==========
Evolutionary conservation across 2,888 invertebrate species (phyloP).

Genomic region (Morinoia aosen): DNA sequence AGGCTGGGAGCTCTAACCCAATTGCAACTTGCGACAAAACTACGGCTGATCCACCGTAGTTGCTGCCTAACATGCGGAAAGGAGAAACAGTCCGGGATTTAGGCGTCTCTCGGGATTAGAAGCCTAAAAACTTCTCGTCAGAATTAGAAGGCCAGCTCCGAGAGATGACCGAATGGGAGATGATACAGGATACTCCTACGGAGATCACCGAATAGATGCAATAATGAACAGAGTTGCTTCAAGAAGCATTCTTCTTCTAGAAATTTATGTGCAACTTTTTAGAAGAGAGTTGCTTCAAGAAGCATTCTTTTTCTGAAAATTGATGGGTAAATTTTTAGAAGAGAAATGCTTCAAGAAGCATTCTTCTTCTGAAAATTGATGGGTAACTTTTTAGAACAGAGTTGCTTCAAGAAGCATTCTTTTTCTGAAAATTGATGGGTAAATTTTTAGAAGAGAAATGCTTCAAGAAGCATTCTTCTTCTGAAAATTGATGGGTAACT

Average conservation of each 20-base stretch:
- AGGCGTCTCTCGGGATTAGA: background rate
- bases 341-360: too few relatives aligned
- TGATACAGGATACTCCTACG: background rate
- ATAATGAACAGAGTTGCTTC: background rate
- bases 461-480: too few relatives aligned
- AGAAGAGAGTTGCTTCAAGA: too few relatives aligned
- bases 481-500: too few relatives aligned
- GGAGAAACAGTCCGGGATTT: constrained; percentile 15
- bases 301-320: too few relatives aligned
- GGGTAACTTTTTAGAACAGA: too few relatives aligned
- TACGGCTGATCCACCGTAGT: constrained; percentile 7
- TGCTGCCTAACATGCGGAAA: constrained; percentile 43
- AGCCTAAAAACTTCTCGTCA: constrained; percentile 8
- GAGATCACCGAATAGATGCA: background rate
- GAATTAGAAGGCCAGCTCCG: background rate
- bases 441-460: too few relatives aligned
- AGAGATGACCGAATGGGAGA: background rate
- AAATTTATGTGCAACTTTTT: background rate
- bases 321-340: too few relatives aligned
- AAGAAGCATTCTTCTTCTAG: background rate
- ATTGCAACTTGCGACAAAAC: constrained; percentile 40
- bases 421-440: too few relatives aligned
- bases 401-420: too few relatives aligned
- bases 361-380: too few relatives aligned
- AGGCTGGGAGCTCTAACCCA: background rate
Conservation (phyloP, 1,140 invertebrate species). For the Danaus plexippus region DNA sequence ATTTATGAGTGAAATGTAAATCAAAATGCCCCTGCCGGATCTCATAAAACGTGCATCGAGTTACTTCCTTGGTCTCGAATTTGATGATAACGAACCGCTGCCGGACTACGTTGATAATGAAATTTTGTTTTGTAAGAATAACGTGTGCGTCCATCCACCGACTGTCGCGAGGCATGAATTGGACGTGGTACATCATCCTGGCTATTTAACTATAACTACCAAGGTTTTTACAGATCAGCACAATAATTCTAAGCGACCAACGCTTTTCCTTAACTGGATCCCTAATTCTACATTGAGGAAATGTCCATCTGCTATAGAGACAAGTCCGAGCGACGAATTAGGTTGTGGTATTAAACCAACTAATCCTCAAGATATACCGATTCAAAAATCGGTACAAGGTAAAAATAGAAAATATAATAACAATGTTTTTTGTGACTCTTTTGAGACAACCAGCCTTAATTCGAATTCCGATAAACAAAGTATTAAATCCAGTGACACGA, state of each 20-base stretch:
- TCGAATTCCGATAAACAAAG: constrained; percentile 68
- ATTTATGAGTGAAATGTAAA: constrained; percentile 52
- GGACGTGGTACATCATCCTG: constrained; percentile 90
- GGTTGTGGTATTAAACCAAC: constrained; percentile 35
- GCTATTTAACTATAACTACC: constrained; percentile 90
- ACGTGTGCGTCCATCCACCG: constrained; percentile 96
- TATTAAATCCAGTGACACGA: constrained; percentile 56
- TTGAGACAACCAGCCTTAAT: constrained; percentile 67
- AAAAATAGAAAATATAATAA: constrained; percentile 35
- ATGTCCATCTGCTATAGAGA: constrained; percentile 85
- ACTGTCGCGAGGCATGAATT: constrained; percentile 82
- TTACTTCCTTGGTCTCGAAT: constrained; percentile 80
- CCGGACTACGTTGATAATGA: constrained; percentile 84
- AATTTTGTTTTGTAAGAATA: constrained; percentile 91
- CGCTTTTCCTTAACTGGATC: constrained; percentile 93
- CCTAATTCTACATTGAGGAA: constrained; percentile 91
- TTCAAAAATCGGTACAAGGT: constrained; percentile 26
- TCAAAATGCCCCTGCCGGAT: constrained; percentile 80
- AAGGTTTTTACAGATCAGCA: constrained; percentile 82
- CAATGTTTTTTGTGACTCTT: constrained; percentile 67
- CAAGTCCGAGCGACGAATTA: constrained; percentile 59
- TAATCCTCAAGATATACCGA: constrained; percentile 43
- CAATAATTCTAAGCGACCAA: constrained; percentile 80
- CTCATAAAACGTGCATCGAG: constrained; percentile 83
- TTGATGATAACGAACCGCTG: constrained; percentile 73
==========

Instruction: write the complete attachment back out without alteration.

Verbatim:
Evolutionary conservation across 2,888 invertebrate species (phyloP).

Genomic region (Morinoia aosen): DNA sequence AGGCTGGGAGCTCTAACCCAATTGCAACTTGCGACAAAACTACGGCTGATCCACCGTAGTTGCTGCCTAACATGCGGAAAGGAGAAACAGTCCGGGATTTAGGCGTCTCTCGGGATTAGAAGCCTAAAAACTTCTCGTCAGAATTAGAAGGCCAGCTCCGAGAGATGACCGAATGGGAGATGATACAGGATACTCCTACGGAGATCACCGAATAGATGCAATAATGAACAGAGTTGCTTCAAGAAGCATTCTTCTTCTAGAAATTTATGTGCAACTTTTTAGAAGAGAGTTGCTTCAAGAAGCATTCTTTTTCTGAAAATTGATGGGTAAATTTTTAGAAGAGAAATGCTTCAAGAAGCATTCTTCTTCTGAAAATTGATGGGTAACTTTTTAGAACAGAGTTGCTTCAAGAAGCATTCTTTTTCTGAAAATTGATGGGTAAATTTTTAGAAGAGAAATGCTTCAAGAAGCATTCTTCTTCTGAAAATTGATGGGTAACT

Average conservation of each 20-base stretch:
- AGGCGTCTCTCGGGATTAGA: background rate
- bases 341-360: too few relatives aligned
- TGATACAGGATACTCCTACG: background rate
- ATAATGAACAGAGTTGCTTC: background rate
- bases 461-480: too few relatives aligned
- AGAAGAGAGTTGCTTCAAGA: too few relatives aligned
- bases 481-500: too few relatives aligned
- GGAGAAACAGTCCGGGATTT: constrained; percentile 15
- bases 301-320: too few relatives aligned
- GGGTAACTTTTTAGAACAGA: too few relatives aligned
- TACGGCTGATCCACCGTAGT: constrained; percentile 7
- TGCTGCCTAACATGCGGAAA: constrained; percentile 43
- AGCCTAAAAACTTCTCGTCA: constrained; percentile 8
- GAGATCACCGAATAGATGCA: background rate
- GAATTAGAAGGCCAGCTCCG: background rate
- bases 441-460: too few relatives aligned
- AGAGATGACCGAATGGGAGA: background rate
- AAATTTATGTGCAACTTTTT: background rate
- bases 321-340: too few relatives aligned
- AAGAAGCATTCTTCTTCTAG: background rate
- ATTGCAACTTGCGACAAAAC: constrained; percentile 40
- bases 421-440: too few relatives aligned
- bases 401-420: too few relatives aligned
- bases 361-380: too few relatives aligned
- AGGCTGGGAGCTCTAACCCA: background rate
Conservation (phyloP, 1,140 invertebrate species). For the Danaus plexippus region DNA sequence ATTTATGAGTGAAATGTAAATCAAAATGCCCCTGCCGGATCTCATAAAACGTGCATCGAGTTACTTCCTTGGTCTCGAATTTGATGATAACGAACCGCTGCCGGACTACGTTGATAATGAAATTTTGTTTTGTAAGAATAACGTGTGCGTCCATCCACCGACTGTCGCGAGGCATGAATTGGACGTGGTACATCATCCTGGCTATTTAACTATAACTACCAAGGTTTTTACAGATCAGCACAATAATTCTAAGCGACCAACGCTTTTCCTTAACTGGATCCCTAATTCTACATTGAGGAAATGTCCATCTGCTATAGAGACAAGTCCGAGCGACGAATTAGGTTGTGGTATTAAACCAACTAATCCTCAAGATATACCGATTCAAAAATCGGTACAAGGTAAAAATAGAAAATATAATAACAATGTTTTTTGTGACTCTTTTGAGACAACCAGCCTTAATTCGAATTCCGATAAACAAAGTATTAAATCCAGTGACACGA, state of each 20-base stretch:
- TCGAATTCCGATAAACAAAG: constrained; percentile 68
- ATTTATGAGTGAAATGTAAA: constrained; percentile 52
- GGACGTGGTACATCATCCTG: constrained; percentile 90
- GGTTGTGGTATTAAACCAAC: constrained; percentile 35
- GCTATTTAACTATAACTACC: constrained; percentile 90
- ACGTGTGCGTCCATCCACCG: constrained; percentile 96
- TATTAAATCCAGTGACACGA: constrained; percentile 56
- TTGAGACAACCAGCCTTAAT: constrained; percentile 67
- AAAAATAGAAAATATAATAA: constrained; percentile 35
- ATGTCCATCTGCTATAGAGA: constrained; percentile 85
- ACTGTCGCGAGGCATGAATT: constrained; percentile 82
- TTACTTCCTTGGTCTCGAAT: constrained; percentile 80
- CCGGACTACGTTGATAATGA: constrained; percentile 84
- AATTTTGTTTTGTAAGAATA: constrained; percentile 91
- CGCTTTTCCTTAACTGGATC: constrained; percentile 93
- CCTAATTCTACATTGAGGAA: constrained; percentile 91
- TTCAAAAATCGGTACAAGGT: constrained; percentile 26
- TCAAAATGCCCCTGCCGGAT: constrained; percentile 80
- AAGGTTTTTACAGATCAGCA: constrained; percentile 82
- CAATGTTTTTTGTGACTCTT: constrained; percentile 67
- CAAGTCCGAGCGACGAATTA: constrained; percentile 59
- TAATCCTCAAGATATACCGA: constrained; percentile 43
- CAATAATTCTAAGCGACCAA: constrained; percentile 80
- CTCATAAAACGTGCATCGAG: constrained; percentile 83
- TTGATGATAACGAACCGCTG: constrained; percentile 73